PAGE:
When conducting a site survey, it's important to evaluate the surrounding environment, and whether the site has vehicle access, is located close to road traffic, and the type of vehicular activity that occurs in the vicinity. This is a critical step in understanding the risks to the buildings and the people who use them.
Specifying security bollards may be the solution for your project in mitigating the range of vehicle-related threats out there, including speeding drivers and vehicle attacks. However, identifying the potential risks and a site’s vulnerabilities are just the first step: there are many different types of bollards available, such as timber, stainless steel, crash rated, low impact, fixed and removable or rising bollards.
Choosing the appropriate bollard design is essential in creating a controlled traffic setting that enhances pedestrian and building safety for all.
WHY SHOULD BOLLARDS BE INSTALLED?
There are many reasons for installing a bollard array:
When designing a bollard array, it’s important to note there are no strict guidelines, with the correct spacing varying depending on the application. The rule of basic common sense applies, with a distance of 1.2 metres used for most applications but some bollards especially crash rated will have specifications from the manufacturer.
CRASH-RATED AND NON-CRASH RATED BOLLARDS
Security bollards can be generally split into two categories: crash-rated and non-crash rated. Crash-rated bollards have been put through rigorous testing by government-approved bodies and given different ratings depending on their levels of resistance.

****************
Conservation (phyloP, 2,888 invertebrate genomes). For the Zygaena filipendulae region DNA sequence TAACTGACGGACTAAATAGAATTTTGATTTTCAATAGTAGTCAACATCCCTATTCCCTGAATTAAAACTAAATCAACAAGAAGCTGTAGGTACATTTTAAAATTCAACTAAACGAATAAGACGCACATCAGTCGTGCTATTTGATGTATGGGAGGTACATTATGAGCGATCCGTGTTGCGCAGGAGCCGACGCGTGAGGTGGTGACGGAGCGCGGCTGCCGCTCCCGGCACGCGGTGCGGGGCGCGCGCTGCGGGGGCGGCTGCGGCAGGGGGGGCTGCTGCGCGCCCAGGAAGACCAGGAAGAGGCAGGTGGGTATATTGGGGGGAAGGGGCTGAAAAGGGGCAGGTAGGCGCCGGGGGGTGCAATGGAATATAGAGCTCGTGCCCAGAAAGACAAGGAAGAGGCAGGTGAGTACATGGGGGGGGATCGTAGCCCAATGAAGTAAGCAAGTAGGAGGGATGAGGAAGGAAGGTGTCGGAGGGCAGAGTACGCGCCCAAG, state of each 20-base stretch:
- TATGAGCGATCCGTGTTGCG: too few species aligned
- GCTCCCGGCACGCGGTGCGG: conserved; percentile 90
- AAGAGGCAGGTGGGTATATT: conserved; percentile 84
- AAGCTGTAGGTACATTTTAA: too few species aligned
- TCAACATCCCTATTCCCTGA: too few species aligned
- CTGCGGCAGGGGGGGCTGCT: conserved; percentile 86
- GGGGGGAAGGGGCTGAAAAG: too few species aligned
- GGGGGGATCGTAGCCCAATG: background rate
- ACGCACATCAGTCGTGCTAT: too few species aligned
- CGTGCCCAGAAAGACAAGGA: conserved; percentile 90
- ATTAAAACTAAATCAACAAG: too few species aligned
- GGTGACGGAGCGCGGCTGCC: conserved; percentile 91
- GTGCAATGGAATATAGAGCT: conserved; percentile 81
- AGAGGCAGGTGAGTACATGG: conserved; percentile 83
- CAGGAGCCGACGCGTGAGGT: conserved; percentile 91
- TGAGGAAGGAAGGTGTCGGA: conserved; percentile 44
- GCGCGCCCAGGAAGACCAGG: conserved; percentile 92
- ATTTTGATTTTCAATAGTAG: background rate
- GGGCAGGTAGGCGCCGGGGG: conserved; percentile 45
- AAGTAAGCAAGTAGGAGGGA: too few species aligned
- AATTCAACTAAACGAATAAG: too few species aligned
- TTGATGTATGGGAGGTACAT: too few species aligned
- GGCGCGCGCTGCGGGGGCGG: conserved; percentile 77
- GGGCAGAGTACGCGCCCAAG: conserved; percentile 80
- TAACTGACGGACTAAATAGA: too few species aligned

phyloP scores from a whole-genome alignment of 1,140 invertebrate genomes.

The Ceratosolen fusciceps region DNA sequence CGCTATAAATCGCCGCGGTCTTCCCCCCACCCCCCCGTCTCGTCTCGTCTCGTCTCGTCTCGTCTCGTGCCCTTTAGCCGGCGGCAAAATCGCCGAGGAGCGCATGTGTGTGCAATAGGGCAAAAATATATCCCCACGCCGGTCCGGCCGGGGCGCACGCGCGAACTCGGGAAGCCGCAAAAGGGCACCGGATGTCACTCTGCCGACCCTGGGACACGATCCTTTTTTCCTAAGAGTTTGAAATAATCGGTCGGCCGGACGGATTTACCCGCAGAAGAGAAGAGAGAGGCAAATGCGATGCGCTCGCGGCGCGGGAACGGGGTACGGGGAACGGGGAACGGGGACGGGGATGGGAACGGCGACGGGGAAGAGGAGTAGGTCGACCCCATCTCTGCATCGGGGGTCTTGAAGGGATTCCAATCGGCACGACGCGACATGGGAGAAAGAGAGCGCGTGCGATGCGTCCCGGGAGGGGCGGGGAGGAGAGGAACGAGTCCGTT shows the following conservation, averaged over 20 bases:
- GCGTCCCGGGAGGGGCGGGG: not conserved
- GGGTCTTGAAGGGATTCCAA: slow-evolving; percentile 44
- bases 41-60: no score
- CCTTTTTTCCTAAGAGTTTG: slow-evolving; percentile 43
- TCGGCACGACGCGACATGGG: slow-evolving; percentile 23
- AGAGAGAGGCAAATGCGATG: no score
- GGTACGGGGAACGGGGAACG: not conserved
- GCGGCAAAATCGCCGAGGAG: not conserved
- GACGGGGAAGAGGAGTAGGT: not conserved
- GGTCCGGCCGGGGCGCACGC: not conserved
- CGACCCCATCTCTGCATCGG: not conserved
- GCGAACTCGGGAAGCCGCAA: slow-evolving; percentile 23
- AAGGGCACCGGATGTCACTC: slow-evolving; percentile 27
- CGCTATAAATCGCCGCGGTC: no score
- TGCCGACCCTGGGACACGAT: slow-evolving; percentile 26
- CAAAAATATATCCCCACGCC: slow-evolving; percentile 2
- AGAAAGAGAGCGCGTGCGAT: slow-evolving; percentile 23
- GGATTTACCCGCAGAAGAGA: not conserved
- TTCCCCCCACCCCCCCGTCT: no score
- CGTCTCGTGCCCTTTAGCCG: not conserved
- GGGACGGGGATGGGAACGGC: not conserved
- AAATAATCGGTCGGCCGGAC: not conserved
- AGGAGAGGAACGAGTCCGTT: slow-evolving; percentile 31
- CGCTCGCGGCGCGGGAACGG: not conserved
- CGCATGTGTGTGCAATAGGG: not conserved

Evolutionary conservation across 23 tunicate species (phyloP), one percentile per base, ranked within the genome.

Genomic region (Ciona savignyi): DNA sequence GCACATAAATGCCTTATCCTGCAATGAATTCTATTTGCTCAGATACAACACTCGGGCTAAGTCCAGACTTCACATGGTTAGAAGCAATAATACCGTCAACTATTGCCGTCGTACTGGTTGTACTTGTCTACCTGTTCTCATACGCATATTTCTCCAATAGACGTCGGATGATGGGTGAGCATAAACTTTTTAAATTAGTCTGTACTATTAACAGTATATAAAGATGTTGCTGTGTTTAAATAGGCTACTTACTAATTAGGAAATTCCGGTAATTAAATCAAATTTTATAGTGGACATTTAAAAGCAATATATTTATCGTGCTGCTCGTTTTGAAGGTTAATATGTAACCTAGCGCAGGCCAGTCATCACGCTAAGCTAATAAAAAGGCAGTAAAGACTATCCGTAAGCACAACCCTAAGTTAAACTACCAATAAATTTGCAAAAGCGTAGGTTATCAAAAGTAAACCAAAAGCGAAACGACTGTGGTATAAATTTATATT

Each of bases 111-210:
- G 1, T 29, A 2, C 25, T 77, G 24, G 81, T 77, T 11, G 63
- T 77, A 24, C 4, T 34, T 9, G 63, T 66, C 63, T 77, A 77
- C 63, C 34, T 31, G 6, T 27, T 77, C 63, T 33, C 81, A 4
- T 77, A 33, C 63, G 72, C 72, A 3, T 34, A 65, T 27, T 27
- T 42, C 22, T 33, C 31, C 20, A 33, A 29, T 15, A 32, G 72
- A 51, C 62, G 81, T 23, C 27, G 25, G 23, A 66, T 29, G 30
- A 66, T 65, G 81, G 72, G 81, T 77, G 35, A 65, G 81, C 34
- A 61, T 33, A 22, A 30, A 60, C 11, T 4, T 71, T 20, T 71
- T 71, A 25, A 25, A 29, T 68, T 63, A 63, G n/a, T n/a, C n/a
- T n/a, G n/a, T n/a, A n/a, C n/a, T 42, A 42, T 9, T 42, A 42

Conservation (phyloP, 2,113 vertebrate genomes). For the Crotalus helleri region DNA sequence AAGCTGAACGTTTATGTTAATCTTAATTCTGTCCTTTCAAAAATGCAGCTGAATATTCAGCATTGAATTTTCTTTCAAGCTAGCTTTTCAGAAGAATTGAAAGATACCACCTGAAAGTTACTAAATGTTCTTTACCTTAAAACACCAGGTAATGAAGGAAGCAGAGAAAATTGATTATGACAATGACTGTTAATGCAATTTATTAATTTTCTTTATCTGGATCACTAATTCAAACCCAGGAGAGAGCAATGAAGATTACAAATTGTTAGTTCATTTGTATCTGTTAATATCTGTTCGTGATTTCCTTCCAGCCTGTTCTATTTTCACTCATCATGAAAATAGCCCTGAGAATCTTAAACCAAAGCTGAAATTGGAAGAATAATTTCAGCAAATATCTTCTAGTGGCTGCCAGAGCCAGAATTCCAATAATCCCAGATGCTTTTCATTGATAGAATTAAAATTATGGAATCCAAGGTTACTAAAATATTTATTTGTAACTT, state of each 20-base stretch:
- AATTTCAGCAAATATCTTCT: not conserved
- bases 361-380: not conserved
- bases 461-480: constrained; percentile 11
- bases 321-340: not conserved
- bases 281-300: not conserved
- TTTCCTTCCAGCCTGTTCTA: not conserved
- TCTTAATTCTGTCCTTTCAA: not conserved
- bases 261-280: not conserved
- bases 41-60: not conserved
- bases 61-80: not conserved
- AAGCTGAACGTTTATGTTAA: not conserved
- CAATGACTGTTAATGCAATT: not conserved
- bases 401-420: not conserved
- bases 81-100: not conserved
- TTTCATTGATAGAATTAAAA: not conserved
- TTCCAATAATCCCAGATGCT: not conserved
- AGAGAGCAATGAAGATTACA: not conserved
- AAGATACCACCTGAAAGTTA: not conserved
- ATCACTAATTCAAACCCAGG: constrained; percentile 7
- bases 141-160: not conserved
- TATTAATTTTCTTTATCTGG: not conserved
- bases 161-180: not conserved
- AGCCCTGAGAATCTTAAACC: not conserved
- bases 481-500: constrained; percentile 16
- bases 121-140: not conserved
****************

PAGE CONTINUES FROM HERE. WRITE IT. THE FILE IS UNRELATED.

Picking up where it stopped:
In the UK, PAS 68 is the Publicly Available Specification for vehicle security barriers and is considered to be the security industry’s benchmark for HVM equipment. Crash-rated bollards are becoming increasingly common in and around cities.
Non-crash rated bollards are not designed to be resistant to vehicle crashes, although this doesn’t mean they have no resistance. Their resistance power has simply been untested. They are typically installed at low-risk sites or where security isn’t a main concern.
Understanding pedestrian movement is key to a successful bollard arrangement. Designers should be careful when installing bollards to ensure an appropriate level of physical protection is provided with minimal impact on pedestrian flow. The government guidelines state:
These issues need to be taken into account to predict how pedestrian movement will be influenced by a bollard scheme.
Finally, it’s essential to consider whether the bollards can cause problems for wheelchair users and people who are visually impaired. This is in accordance with The Disability Act 1995, which gives disabled people a right of access to goods, facilities, services and premises.
The government advises:
Jacksons Security has a range of products relating to this article, all complete with our 25 year service life guarantee. If you cannot find the item you are looking for, please do not hesitate to call our friendly sales team.